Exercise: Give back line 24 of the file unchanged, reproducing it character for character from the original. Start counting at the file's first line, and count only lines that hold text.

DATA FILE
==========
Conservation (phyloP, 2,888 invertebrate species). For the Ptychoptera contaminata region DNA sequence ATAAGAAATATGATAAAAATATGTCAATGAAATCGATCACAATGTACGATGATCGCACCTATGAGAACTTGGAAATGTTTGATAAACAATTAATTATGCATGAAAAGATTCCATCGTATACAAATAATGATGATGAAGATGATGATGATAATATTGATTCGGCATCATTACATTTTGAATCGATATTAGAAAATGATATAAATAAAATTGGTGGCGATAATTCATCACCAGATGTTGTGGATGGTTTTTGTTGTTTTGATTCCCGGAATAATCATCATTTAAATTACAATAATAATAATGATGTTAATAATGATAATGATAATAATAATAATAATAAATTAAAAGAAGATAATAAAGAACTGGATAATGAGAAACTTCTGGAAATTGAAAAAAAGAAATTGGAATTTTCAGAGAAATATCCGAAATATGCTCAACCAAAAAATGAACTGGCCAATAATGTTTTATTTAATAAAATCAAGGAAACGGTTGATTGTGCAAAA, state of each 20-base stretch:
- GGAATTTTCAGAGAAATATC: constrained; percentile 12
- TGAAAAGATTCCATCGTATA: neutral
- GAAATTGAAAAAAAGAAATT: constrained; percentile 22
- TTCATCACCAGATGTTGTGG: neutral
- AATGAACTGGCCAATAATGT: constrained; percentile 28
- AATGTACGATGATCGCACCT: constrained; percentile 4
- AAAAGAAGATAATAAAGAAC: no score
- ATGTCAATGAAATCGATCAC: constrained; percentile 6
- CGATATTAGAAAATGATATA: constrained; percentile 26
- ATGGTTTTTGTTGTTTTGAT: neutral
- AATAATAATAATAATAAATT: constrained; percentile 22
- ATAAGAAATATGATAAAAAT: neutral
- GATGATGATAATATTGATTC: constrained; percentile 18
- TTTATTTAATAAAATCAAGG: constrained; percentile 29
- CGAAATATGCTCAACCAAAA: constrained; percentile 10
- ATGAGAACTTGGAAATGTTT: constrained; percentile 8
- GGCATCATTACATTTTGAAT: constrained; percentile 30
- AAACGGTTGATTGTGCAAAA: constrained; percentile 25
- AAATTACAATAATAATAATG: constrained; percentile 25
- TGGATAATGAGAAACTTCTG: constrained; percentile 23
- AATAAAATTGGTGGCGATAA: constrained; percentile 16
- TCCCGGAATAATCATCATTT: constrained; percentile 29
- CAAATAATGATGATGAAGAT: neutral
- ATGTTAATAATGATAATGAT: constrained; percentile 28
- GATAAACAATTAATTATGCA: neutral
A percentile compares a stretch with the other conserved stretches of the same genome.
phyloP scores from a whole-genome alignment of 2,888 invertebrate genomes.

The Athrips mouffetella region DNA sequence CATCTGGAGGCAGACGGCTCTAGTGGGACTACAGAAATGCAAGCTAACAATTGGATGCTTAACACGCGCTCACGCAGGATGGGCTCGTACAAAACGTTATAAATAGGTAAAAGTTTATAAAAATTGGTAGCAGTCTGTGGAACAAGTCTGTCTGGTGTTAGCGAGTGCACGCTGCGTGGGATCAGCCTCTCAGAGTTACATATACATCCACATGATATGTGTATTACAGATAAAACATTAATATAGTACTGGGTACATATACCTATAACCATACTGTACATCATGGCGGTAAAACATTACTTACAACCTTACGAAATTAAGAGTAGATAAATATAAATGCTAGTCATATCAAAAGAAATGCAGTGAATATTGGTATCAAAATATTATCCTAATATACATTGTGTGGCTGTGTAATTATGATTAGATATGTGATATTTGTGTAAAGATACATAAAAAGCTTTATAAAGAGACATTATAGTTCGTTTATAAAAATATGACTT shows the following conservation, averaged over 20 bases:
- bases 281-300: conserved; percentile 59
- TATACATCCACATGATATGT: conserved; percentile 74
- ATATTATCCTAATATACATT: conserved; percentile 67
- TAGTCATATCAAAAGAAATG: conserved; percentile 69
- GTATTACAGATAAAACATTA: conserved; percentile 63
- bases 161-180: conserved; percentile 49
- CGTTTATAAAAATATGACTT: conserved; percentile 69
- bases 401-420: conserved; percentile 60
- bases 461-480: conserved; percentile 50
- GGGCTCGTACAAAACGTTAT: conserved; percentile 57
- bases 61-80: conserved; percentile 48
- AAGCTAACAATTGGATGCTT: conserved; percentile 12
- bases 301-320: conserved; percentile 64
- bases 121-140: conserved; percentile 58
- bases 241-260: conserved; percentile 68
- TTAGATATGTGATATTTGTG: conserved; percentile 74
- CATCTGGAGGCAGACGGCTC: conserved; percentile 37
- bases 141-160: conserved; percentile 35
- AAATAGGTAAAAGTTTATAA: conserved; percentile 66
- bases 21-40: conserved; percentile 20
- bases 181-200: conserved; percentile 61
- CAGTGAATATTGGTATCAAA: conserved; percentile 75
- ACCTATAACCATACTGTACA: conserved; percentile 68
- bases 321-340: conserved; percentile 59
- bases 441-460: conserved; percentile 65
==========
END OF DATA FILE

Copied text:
- CAAATAATGATGATGAAGAT: neutral